Third person point of view throughout.
Grading and Performance Rubrics What are Rubrics? A rubric is a scoring tool that explicitly represents the performance expectations for an assignment or piece of work.
A rubric divides the assigned work into component parts and provides clear descriptions of the characteristics of the work associated with each component, at varying levels of mastery.
Rubrics can be used for a wide array of assignments: Rubrics can be used as scoring or grading guides, to provide formative feedback to support and guide ongoing learning efforts, or both. Advantages of Using Rubrics Using a rubric provides several advantages to both instructors and students.
Grading consistency is difficult to maintain over time because of fatigue, shifting standards based on prior experience, or intrusion of other criteria. Furthermore, rubrics can reduce the time spent grading by reducing uncertainty and by allowing instructors to refer to the rubric description associated with a score rather than having to write long comments.
Finally, grading rubrics are invaluable in large courses that have multiple graders other instructors, teaching assistants, etc. Used more formatively, rubrics can help instructors get a clearer picture of the strengths and weaknesses of their class.
By recording the component scores and tallying up the number of students scoring below an acceptable level on each component, instructors can identify those skills or concepts that need more instructional time and student effort. Grading rubrics are also valuable to students.
A rubric can help instructors communicate to students the specific requirements and acceptable performance standards of an assignment. When rubrics are given to students with the assignment description, they can help students monitor and assess their progress as they work toward clearly indicated goals.
When assignments are scored and returned with the rubric, students can more easily recognize the strengths and weaknesses of their work and direct their efforts accordingly. Examples of Rubrics Here are links to a diverse set of rubrics designed by Carnegie Mellon faculty and faculty at other institutions.
Although your particular field of study and type of assessment activity may not be represented currently, viewing a rubric that is designed for a similar activity may provide you with ideas on how to divide your task into components and how to describe the varying levels of mastery.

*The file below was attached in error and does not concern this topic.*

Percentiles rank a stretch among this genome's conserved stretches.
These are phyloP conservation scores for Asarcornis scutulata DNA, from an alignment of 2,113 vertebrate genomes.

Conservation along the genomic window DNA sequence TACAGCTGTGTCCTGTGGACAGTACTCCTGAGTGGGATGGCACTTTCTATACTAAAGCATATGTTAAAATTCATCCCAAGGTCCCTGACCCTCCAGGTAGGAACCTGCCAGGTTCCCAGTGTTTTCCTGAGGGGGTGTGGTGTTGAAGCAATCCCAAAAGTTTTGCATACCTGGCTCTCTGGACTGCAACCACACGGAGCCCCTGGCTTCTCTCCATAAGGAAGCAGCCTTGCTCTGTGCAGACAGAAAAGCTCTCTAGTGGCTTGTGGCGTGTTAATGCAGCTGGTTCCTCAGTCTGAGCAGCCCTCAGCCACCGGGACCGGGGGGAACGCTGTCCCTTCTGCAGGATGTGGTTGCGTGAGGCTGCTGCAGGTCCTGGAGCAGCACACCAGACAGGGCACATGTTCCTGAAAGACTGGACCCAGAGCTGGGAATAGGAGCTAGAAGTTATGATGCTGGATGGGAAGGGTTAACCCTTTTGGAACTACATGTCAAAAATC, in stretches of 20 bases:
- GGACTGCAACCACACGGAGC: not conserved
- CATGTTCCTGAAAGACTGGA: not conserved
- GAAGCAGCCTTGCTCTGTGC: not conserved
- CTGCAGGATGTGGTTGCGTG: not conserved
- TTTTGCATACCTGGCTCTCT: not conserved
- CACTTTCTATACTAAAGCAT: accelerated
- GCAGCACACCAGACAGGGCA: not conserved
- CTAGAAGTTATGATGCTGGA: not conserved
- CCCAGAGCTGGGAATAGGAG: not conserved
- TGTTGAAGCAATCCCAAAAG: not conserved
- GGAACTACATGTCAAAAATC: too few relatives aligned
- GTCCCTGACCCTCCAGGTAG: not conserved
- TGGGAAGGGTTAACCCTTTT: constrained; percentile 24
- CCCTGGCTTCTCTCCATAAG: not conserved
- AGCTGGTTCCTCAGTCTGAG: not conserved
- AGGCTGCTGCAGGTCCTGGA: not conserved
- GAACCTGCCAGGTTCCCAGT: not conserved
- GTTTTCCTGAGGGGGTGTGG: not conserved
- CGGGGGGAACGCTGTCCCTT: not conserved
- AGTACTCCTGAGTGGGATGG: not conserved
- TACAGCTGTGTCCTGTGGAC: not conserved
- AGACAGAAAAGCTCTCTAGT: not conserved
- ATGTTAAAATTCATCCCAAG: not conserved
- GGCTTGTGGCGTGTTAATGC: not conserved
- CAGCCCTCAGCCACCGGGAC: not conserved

Paper Assignments Example 1: Anthropology Writing Assignments This rubric was designed for a series of short writing assignments in anthropology, CMU.
This rubric was designed for essays and research papers in history, CMU. Capstone Project in Design This rubric describes the components and standard of performance from the research phase to the final presentation for a senior capstone project in the School of Design, CMU.
Engineering Design Project This rubric describes performance standards on three aspects of a team project: Research and Design, Communication, and Team Work. Oral Presentations Example 1: Oral Exam This rubric describes a set of components and standards for assessing performance on an oral exam in an upper-division history course, CMU.WOU First Year Writing Trait-Based Rubric for Academic Essays Version , Fall FLUENCY, ACCURACY, & APPROPRIATENESS IN LANGUAGE 4 3 2 1 >> Word Choice x.
Addresses the writing assignment but may not fully develop or include all parts of the assignment. May digress in parts of the writing. clear and complete development of content; high level of fluency in expression (clarity).
The following rubric is used to consistently measure the extent to which students have accomplished the learning objectives of the courses in writing. Since writing skills are the same for all courses, students in EAP , ENC , and ENC will all use the same rubric but be held to different standards.
Student Writing Assessment Introduction.
The following rubric is used to consistently measure the extent to which students have accomplished the learning objectives of the courses in writing. This study developed a item rubric to simplify and standardize evaluation of academic papers. In the spring semester of academic year, freshmen’s papers at the English Language Teaching Department of Çanakkale Onsekiz Mart University, Turkey, were assessed using the rubric.
Here is a seven-step method to creating and using a scoring rubric for writing assignments: Have students look at models of good versus "not-so-good" work. A teacher should provide sample assignments of variable quality for students to review.